BTW: I should know this--- but I don't. Does anyone know where the Hapkido instructor tops, either white w/ black diamonds or black w/ white diamonds came from? It was all the rage a few years back, though I have not seen them as much now as before. This isn't another "tradition" like the TKD v-neck, is it? Anyone?

Best Wishes,

Bruce
 
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ipscshooter

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Actually, in looking around the net a bit, it seems that most KSW schools wear all black. My son took some JKD lessons from a guy whose primary art was KSW, and he wore a white over black combo.
 

MichiganTKD

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The V-neck was adopted by the WTF after Gen. Choi left Korea. Onstensibly to differentiate their uniforms from the ones he used, but also to give Tae Kwon Do a separate uniform identity away from the traditional karate uniforms. Up until the V-neck, Tae Kwon Do and karate uniforms were pretty much identical. So no, the V-neck is not traditional in the classical sense of the word, but it was authorized by the WTF as a whole rather than individual instructors doing what they wanted.
My Instructor (6th Dan) wore the traditional uniform for many years. He only started wearing the V-neck recently. I guess the peer pressure was too much:)
 
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kwanjang

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glad2bhere said:
Kuk Sool Won? Rudy would probably know better than I. I thought the old uniform was all Black and later the organization adopted the snazzie "generals' uniform".
Best Wishes,

Bruce

The Kuk Sool Dobok is all black. At black belt level, they may have gold fringe, and for special occasions they may wear the Chung Guhn Dobok which is trimmed in silver for 1-3rd dahn, silver/red stripe for 4th dahn, red for 5-6 dahn, red with gold stripe for 7th dahn, gold for 8th dahn.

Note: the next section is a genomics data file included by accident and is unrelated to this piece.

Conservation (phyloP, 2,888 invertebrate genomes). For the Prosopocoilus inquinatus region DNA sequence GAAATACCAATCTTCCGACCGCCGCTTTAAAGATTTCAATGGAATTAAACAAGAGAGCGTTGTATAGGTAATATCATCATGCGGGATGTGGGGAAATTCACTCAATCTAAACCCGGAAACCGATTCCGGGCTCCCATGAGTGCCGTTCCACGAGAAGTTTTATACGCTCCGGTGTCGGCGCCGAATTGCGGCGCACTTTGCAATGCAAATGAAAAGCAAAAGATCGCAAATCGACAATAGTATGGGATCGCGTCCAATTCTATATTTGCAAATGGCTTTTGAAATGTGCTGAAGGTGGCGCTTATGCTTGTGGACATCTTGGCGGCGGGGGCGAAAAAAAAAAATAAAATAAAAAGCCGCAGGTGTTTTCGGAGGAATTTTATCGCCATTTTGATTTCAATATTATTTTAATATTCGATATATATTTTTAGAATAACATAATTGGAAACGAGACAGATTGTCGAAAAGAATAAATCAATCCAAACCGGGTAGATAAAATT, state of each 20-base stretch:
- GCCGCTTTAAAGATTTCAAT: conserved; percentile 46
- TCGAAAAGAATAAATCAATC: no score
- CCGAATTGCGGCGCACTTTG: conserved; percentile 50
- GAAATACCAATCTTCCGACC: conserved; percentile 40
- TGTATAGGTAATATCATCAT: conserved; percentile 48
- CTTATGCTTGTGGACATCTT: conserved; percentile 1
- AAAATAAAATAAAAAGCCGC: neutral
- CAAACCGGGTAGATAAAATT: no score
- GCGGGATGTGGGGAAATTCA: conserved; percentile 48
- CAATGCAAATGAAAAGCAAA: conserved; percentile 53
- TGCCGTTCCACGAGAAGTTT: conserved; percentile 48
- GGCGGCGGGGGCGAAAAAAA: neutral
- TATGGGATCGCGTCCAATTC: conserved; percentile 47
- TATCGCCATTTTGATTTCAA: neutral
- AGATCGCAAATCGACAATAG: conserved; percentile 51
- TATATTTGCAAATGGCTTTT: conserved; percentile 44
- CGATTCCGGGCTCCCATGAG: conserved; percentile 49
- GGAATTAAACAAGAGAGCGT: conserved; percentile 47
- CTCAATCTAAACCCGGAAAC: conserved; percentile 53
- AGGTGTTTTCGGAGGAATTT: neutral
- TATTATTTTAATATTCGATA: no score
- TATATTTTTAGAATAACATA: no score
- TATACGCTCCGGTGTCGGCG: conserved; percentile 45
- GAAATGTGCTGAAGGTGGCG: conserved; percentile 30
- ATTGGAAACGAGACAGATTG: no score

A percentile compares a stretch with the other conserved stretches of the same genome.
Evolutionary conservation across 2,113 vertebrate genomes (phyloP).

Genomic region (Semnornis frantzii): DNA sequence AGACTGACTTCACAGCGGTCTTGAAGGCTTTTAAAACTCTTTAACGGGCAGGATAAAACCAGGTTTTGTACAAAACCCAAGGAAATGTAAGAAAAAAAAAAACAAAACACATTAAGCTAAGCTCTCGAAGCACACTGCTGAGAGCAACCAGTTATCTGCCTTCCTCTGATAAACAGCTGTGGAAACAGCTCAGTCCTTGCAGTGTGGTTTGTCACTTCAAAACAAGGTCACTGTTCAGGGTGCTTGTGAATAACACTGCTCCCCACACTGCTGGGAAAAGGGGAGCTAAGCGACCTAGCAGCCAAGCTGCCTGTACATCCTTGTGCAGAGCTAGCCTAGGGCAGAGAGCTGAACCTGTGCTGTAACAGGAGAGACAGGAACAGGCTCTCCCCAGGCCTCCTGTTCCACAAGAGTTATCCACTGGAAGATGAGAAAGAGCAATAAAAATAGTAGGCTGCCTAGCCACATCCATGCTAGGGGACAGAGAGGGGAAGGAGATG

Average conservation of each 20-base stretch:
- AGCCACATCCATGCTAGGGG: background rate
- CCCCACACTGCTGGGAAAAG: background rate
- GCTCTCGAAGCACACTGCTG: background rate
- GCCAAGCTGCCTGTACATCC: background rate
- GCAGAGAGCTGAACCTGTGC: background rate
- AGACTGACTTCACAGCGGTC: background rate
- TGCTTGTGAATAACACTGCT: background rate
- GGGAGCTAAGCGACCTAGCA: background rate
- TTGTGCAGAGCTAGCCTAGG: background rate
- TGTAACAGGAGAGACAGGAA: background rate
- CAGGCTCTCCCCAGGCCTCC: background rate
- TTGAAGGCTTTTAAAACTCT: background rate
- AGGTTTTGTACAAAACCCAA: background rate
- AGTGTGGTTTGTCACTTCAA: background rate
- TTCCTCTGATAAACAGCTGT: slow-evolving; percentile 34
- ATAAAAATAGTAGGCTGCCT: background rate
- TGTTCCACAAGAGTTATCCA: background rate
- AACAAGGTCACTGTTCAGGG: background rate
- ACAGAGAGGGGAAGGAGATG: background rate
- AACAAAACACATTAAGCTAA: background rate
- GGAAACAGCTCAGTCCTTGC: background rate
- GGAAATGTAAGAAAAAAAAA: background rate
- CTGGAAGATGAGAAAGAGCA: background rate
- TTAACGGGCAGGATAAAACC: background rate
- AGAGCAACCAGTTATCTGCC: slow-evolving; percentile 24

There is no such thing as a "mainly Kuk Sool" school, because they don't allow mixed arts. If one practices more than one art in a school, the school is not WKSA. Many former WKSA Kuk Sool people had to call the art they taught by a different name because of trademark rights.

WKSA reportedly has recently lost the TM rights in some countries, as it was deemed a generic name. In any case, it is VERY expensive to defend against TM infringement, and perhaps that is the reason why we now see more folks use the word Kuk Sool in their school/art/org (even in the US).
 
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ParrotheadTPA

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Our school uses different color pants to show different levels of leadership...red is a coach, blue is an assistant instructor, black is a certified instructor, uncertified instructors wear white. Other than that things are fairly traditional. As a lower ranking belt, I did find it useful in figuring out who was who in the beginning.
 

MichiganTKD

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Normally in our organization, all black belts from Instructor on down wear the black V-neck. Instructors and assistants will wear a patch indicating them as such, otherwise they dress equally. Team members wear special red/blue demo uniforms while performing, but black V-necks for all other occasions (testing, tournaments, class etc.).
Up until recently, the only uniform I ever saw our Grandmaster wear was a white V-neck.